Reg A+ issuers who qualify for Tier 2 designation under the increasingly popular exemption are unanimously cheering the proposal of rule changes that will see the maximum allowable raise in any 12-month period increased to $75 million from the current max of $50 million.
For Reg A+ (Gray Market) investors, this will mean a chance to participate in a larger scale of financing, implying the potential for a larger value IPO down the road.
For the issuers, this means that they can not only access a larger capital input per year, but would now be able to use up to $22.5 million of any Regulation A+ raise to buy shares from existing shareholders in previous cheaper rounds. This practice could theoretically increase the value of the company by swapping shares purchased at cheaper prices for higher priced ones with no dilution from the swap.
Why is that a good thing for Reg A+ investors?
Besides the obvious bump in valuation, it diminishes pressure from early shareholders to seek a public listing before the company has achieved a level of financial stability that would better equip it to ward off attacks by short sellers and the parasitic yet legal algorithmically driven High Frequency trade strategies.
Going Public Too Soon: The Number 1 Cause of Investor Failure in Startups
Among North American startups who are relegated to the lesser tiers of capital access thanks to the preferential rules that favour large investment dealers, issuers and investors to the detriment of non-affiliated small companies, the pressure from investors to “get public” to provide liquidity to investors is constant and ubiquitous.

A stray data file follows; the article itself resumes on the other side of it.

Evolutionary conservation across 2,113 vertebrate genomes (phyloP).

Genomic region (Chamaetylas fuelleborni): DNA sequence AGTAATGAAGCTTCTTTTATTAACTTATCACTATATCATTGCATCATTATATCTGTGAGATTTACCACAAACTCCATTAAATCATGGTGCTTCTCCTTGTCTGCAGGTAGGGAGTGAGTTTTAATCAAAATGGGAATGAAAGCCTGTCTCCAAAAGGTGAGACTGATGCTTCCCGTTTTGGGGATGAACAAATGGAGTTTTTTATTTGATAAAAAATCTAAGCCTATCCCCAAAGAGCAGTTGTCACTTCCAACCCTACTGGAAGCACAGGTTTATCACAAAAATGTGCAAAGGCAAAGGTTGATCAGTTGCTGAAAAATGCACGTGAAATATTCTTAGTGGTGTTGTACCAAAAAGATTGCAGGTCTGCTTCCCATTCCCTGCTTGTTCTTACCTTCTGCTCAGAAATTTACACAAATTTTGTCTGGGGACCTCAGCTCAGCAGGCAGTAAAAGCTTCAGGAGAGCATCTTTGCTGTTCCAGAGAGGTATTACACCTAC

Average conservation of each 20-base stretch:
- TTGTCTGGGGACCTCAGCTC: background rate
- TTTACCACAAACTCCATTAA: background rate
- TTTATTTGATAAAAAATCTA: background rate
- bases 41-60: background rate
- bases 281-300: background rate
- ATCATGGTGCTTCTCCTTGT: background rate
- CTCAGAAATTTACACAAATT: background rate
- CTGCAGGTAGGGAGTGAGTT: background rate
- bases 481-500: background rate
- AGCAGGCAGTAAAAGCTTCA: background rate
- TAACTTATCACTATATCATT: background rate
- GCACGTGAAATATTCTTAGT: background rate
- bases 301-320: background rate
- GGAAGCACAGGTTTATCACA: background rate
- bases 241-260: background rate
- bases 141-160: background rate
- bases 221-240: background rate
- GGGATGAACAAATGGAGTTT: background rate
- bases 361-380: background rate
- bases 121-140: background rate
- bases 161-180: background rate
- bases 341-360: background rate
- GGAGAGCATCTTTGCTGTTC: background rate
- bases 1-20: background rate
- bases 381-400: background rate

But achieving publicly traded status is actually a nightmare for a company and its investors when it happens too soon.
For example, unless you’re a mining exploration company rolling the dice to poke holes into a haystack looking for a pot of gold, a company with no revenue typically has no business being publicly traded.
I mean, think about it. How do you value a company with zero revenue, who nonetheless burns through cash at a furious rate?
The bottom line is that the value becomes wholly subjective, meaning its no more or less than an opinion.
At least a company with revenue can reasonably be expected to continue earning revenue, barring any change in general market conditions.
That’s why small companies that go public with scant or no revenue attract short sellers if there is a decent amount of daily liquidity: they are like rabbits out in the open under a sky full of hawks.
From $50 Million to $75 Million
So why is $75 million as the maximum a start-up can raise instead of $50 million?
The obvious answer is more money means longer runway before shit goes sideways due to a lack of cash.
But it’s more than that. We operate in a marketplace where a bigger number just commands more respect. More respect means greater access to the people and resources needed to carry the ball into the end zone operationally. More people and resources result in more revenue. More revenue, more profit.
As I mentioned earlier, issuers using the Regulation A exemption can also use up to a third of the money to buy the shares of previous investors. This provides a win, removes the pressure to go public, and increases the value of all shares by extension.
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